Golden-age over as financial pressures force many smaller events to cancel. Paul Bignell reports
The happy daze is coming to an end, it seems. After a decade of ever increasing numbers of music festivals and ever expanding crowds, it appears the party is winding down, with 12 festivals already cancelled this year.
Everything from child-friendly boutique weekends to full-scale heavy rock events are feeling the chill wind. And while the smaller events have been among the first to fall, large-scale former successes like Sonisphere and the Big Chill have also gone.
The two most recent casualties have been the Cloud 9 festival in Cheshire and Winchester's Golden Down. These, along with the Rough Beats festival in Yorkshire, were cancelled last month, with Cloud 9's organisers saying that "financial pressures" are having a severe effect on small independent festivals.
Sonisphere, a three-day festival in the idyllic surroundings of Knebworth Park in Hertfordshire, announced that it was cancelling, due to the "weak economy and some bad luck". Its normal audience of rock fans will miss the chance to see some of the biggest names in music, such as Queen, Kiss, and Faith No More. The festival, which is also staged in several other European countries, has had to cancel in Greece, Turkey, Italy and Sweden.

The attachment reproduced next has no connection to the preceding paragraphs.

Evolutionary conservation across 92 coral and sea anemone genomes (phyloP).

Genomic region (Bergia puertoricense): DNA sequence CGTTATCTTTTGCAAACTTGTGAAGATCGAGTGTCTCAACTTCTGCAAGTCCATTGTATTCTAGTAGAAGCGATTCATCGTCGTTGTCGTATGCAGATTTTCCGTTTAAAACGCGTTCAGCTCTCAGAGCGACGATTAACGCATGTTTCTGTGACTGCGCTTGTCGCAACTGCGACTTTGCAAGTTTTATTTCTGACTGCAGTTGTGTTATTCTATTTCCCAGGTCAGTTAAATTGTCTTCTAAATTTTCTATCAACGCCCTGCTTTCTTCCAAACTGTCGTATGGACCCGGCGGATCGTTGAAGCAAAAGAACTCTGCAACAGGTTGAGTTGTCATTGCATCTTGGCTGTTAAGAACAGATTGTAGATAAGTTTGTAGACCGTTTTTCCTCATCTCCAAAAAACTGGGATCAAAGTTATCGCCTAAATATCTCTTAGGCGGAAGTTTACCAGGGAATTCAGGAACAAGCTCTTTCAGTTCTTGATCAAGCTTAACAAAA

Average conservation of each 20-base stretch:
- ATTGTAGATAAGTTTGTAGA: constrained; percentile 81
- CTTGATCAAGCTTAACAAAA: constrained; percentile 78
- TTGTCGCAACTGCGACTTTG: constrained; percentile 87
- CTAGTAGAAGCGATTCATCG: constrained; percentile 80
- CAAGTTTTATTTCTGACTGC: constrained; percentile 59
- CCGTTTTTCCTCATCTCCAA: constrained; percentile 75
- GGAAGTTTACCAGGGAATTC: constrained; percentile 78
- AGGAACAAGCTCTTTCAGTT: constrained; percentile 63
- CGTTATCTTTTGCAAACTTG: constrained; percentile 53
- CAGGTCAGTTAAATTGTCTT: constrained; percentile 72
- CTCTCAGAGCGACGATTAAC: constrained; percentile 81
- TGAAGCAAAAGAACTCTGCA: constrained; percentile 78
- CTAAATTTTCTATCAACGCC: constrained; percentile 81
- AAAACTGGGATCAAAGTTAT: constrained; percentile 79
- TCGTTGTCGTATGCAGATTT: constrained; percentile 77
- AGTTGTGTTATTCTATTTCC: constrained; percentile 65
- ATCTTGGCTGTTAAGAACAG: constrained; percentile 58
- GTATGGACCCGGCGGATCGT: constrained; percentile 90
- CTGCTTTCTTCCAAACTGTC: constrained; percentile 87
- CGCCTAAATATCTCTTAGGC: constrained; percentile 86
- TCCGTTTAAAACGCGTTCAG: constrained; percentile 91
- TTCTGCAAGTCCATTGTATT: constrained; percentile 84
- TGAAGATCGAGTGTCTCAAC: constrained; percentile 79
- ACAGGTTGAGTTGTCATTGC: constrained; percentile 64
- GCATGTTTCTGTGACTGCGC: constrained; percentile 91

But it's not just rock music fans who will be bereft of a place to party this year. The Big Chill dance festival cancelled when 2012 had barely begun, its organisers citing "artist availability" close to the Olympics as a determining factor.
Even those festivals that are going ahead this year are admitting to having difficulties. The veteran festival organiser Vince Power last week confirmed slow ticket sales for his Hop Farm Festival, despite boasting Bob Dylan as a headline act. …